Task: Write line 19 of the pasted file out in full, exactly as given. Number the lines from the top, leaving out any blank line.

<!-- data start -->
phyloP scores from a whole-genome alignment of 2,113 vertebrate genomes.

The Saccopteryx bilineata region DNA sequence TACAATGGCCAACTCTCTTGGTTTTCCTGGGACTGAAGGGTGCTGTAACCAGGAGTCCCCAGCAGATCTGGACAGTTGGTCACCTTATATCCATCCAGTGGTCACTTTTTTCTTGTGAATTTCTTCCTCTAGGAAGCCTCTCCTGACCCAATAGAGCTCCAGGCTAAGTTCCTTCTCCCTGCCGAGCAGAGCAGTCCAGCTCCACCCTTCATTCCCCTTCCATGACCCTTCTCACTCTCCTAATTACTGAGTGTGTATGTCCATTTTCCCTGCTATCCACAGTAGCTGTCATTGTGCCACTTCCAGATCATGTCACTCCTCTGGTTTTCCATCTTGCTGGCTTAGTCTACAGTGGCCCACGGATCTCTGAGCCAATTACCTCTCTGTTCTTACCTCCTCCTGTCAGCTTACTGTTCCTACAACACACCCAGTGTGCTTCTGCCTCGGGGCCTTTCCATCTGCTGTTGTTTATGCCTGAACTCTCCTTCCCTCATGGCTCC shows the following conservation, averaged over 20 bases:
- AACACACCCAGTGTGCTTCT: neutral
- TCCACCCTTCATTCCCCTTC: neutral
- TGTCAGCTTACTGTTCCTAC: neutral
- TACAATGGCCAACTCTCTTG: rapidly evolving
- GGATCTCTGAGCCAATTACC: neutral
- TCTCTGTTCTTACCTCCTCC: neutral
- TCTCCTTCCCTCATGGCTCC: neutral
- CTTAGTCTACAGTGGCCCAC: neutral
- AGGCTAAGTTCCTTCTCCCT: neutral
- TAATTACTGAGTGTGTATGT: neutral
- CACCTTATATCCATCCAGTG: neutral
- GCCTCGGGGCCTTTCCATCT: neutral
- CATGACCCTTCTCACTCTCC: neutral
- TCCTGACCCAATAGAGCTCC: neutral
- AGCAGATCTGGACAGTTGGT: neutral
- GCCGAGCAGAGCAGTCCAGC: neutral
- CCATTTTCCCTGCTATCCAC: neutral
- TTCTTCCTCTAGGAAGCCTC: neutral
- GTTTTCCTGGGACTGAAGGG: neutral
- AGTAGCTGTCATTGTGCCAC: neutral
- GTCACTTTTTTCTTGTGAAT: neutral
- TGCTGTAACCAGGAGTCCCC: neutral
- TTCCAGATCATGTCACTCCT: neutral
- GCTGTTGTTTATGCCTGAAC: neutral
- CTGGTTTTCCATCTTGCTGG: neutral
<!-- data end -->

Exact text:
- CCATTTTCCCTGCTATCCAC: neutral